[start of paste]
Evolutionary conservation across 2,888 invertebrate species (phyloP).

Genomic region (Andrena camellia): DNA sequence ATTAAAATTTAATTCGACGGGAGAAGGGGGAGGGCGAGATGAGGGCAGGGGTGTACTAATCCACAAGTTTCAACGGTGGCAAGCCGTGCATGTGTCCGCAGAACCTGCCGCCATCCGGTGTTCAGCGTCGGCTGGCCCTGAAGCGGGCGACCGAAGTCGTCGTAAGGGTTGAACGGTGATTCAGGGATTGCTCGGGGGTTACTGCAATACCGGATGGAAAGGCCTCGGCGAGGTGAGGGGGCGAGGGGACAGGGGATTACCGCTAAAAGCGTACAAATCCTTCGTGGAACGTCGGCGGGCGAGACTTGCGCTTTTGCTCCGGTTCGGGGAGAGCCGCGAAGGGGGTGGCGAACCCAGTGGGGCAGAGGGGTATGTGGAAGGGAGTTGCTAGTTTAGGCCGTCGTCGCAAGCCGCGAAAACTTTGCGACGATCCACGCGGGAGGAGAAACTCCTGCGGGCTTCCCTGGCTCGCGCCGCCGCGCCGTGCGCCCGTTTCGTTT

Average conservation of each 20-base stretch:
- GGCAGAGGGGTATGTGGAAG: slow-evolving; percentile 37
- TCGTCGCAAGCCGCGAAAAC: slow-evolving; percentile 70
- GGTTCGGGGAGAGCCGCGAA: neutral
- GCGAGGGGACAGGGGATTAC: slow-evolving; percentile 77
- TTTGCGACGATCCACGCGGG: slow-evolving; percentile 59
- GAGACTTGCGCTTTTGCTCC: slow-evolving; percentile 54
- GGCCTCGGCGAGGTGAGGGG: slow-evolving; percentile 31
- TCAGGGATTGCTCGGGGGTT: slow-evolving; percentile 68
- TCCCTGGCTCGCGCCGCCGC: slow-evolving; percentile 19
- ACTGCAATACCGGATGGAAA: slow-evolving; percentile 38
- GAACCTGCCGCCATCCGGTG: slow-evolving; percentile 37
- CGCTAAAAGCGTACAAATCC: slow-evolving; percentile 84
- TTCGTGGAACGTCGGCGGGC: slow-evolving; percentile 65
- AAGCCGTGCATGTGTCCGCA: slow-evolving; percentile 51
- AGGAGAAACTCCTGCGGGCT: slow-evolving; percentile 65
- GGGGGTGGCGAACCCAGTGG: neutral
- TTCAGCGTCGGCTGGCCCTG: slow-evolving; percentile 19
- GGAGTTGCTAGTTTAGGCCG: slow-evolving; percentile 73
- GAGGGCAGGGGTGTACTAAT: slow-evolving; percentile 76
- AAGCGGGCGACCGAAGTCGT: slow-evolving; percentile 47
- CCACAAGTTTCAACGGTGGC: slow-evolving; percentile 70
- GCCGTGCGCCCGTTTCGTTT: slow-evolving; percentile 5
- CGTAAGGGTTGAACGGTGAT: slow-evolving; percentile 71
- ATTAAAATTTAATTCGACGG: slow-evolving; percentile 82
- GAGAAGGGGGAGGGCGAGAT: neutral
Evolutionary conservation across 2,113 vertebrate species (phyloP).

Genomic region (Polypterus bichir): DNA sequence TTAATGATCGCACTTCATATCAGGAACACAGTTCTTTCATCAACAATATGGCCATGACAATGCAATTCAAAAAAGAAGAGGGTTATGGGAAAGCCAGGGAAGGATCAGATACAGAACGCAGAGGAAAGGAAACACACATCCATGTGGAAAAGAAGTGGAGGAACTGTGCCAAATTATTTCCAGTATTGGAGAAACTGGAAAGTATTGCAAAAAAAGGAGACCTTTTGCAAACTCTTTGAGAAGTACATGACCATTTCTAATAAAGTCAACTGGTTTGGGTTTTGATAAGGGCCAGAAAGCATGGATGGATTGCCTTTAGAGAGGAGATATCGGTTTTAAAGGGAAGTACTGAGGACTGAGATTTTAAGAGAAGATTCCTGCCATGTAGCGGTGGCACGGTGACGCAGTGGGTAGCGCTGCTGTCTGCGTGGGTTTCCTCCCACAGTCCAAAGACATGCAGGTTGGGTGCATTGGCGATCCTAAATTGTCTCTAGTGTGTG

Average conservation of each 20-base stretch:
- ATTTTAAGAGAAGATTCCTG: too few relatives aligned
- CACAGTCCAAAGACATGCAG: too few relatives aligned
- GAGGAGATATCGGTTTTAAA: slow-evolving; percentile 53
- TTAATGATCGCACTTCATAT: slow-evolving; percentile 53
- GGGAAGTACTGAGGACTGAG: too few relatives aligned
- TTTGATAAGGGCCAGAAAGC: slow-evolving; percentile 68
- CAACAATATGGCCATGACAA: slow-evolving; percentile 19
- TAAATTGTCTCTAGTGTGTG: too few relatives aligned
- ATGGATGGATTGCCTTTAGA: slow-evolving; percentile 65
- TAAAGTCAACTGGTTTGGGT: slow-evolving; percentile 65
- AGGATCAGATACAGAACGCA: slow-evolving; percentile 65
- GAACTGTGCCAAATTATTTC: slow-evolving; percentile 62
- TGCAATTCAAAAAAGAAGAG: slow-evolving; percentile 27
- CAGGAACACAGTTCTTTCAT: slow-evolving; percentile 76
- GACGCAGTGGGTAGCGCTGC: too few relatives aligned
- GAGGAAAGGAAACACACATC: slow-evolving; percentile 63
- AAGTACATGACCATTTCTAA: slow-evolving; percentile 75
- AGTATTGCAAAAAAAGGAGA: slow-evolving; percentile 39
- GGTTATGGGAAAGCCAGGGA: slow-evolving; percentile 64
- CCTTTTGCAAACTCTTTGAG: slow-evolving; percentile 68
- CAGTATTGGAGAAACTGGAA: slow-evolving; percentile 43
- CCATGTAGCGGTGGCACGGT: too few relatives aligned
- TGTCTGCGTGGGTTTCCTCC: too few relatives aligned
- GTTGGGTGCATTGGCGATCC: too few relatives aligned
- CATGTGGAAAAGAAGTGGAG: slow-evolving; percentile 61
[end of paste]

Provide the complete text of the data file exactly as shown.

Evolutionary conservation across 2,888 invertebrate species (phyloP).

Genomic region (Andrena camellia): DNA sequence ATTAAAATTTAATTCGACGGGAGAAGGGGGAGGGCGAGATGAGGGCAGGGGTGTACTAATCCACAAGTTTCAACGGTGGCAAGCCGTGCATGTGTCCGCAGAACCTGCCGCCATCCGGTGTTCAGCGTCGGCTGGCCCTGAAGCGGGCGACCGAAGTCGTCGTAAGGGTTGAACGGTGATTCAGGGATTGCTCGGGGGTTACTGCAATACCGGATGGAAAGGCCTCGGCGAGGTGAGGGGGCGAGGGGACAGGGGATTACCGCTAAAAGCGTACAAATCCTTCGTGGAACGTCGGCGGGCGAGACTTGCGCTTTTGCTCCGGTTCGGGGAGAGCCGCGAAGGGGGTGGCGAACCCAGTGGGGCAGAGGGGTATGTGGAAGGGAGTTGCTAGTTTAGGCCGTCGTCGCAAGCCGCGAAAACTTTGCGACGATCCACGCGGGAGGAGAAACTCCTGCGGGCTTCCCTGGCTCGCGCCGCCGCGCCGTGCGCCCGTTTCGTTT

Average conservation of each 20-base stretch:
- GGCAGAGGGGTATGTGGAAG: slow-evolving; percentile 37
- TCGTCGCAAGCCGCGAAAAC: slow-evolving; percentile 70
- GGTTCGGGGAGAGCCGCGAA: neutral
- GCGAGGGGACAGGGGATTAC: slow-evolving; percentile 77
- TTTGCGACGATCCACGCGGG: slow-evolving; percentile 59
- GAGACTTGCGCTTTTGCTCC: slow-evolving; percentile 54
- GGCCTCGGCGAGGTGAGGGG: slow-evolving; percentile 31
- TCAGGGATTGCTCGGGGGTT: slow-evolving; percentile 68
- TCCCTGGCTCGCGCCGCCGC: slow-evolving; percentile 19
- ACTGCAATACCGGATGGAAA: slow-evolving; percentile 38
- GAACCTGCCGCCATCCGGTG: slow-evolving; percentile 37
- CGCTAAAAGCGTACAAATCC: slow-evolving; percentile 84
- TTCGTGGAACGTCGGCGGGC: slow-evolving; percentile 65
- AAGCCGTGCATGTGTCCGCA: slow-evolving; percentile 51
- AGGAGAAACTCCTGCGGGCT: slow-evolving; percentile 65
- GGGGGTGGCGAACCCAGTGG: neutral
- TTCAGCGTCGGCTGGCCCTG: slow-evolving; percentile 19
- GGAGTTGCTAGTTTAGGCCG: slow-evolving; percentile 73
- GAGGGCAGGGGTGTACTAAT: slow-evolving; percentile 76
- AAGCGGGCGACCGAAGTCGT: slow-evolving; percentile 47
- CCACAAGTTTCAACGGTGGC: slow-evolving; percentile 70
- GCCGTGCGCCCGTTTCGTTT: slow-evolving; percentile 5
- CGTAAGGGTTGAACGGTGAT: slow-evolving; percentile 71
- ATTAAAATTTAATTCGACGG: slow-evolving; percentile 82
- GAGAAGGGGGAGGGCGAGAT: neutral
Evolutionary conservation across 2,113 vertebrate species (phyloP).

Genomic region (Polypterus bichir): DNA sequence TTAATGATCGCACTTCATATCAGGAACACAGTTCTTTCATCAACAATATGGCCATGACAATGCAATTCAAAAAAGAAGAGGGTTATGGGAAAGCCAGGGAAGGATCAGATACAGAACGCAGAGGAAAGGAAACACACATCCATGTGGAAAAGAAGTGGAGGAACTGTGCCAAATTATTTCCAGTATTGGAGAAACTGGAAAGTATTGCAAAAAAAGGAGACCTTTTGCAAACTCTTTGAGAAGTACATGACCATTTCTAATAAAGTCAACTGGTTTGGGTTTTGATAAGGGCCAGAAAGCATGGATGGATTGCCTTTAGAGAGGAGATATCGGTTTTAAAGGGAAGTACTGAGGACTGAGATTTTAAGAGAAGATTCCTGCCATGTAGCGGTGGCACGGTGACGCAGTGGGTAGCGCTGCTGTCTGCGTGGGTTTCCTCCCACAGTCCAAAGACATGCAGGTTGGGTGCATTGGCGATCCTAAATTGTCTCTAGTGTGTG

Average conservation of each 20-base stretch:
- ATTTTAAGAGAAGATTCCTG: too few relatives aligned
- CACAGTCCAAAGACATGCAG: too few relatives aligned
- GAGGAGATATCGGTTTTAAA: slow-evolving; percentile 53
- TTAATGATCGCACTTCATAT: slow-evolving; percentile 53
- GGGAAGTACTGAGGACTGAG: too few relatives aligned
- TTTGATAAGGGCCAGAAAGC: slow-evolving; percentile 68
- CAACAATATGGCCATGACAA: slow-evolving; percentile 19
- TAAATTGTCTCTAGTGTGTG: too few relatives aligned
- ATGGATGGATTGCCTTTAGA: slow-evolving; percentile 65
- TAAAGTCAACTGGTTTGGGT: slow-evolving; percentile 65
- AGGATCAGATACAGAACGCA: slow-evolving; percentile 65
- GAACTGTGCCAAATTATTTC: slow-evolving; percentile 62
- TGCAATTCAAAAAAGAAGAG: slow-evolving; percentile 27
- CAGGAACACAGTTCTTTCAT: slow-evolving; percentile 76
- GACGCAGTGGGTAGCGCTGC: too few relatives aligned
- GAGGAAAGGAAACACACATC: slow-evolving; percentile 63
- AAGTACATGACCATTTCTAA: slow-evolving; percentile 75
- AGTATTGCAAAAAAAGGAGA: slow-evolving; percentile 39
- GGTTATGGGAAAGCCAGGGA: slow-evolving; percentile 64
- CCTTTTGCAAACTCTTTGAG: slow-evolving; percentile 68
- CAGTATTGGAGAAACTGGAA: slow-evolving; percentile 43
- CCATGTAGCGGTGGCACGGT: too few relatives aligned
- TGTCTGCGTGGGTTTCCTCC: too few relatives aligned
- GTTGGGTGCATTGGCGATCC: too few relatives aligned
- CATGTGGAAAAGAAGTGGAG: slow-evolving; percentile 61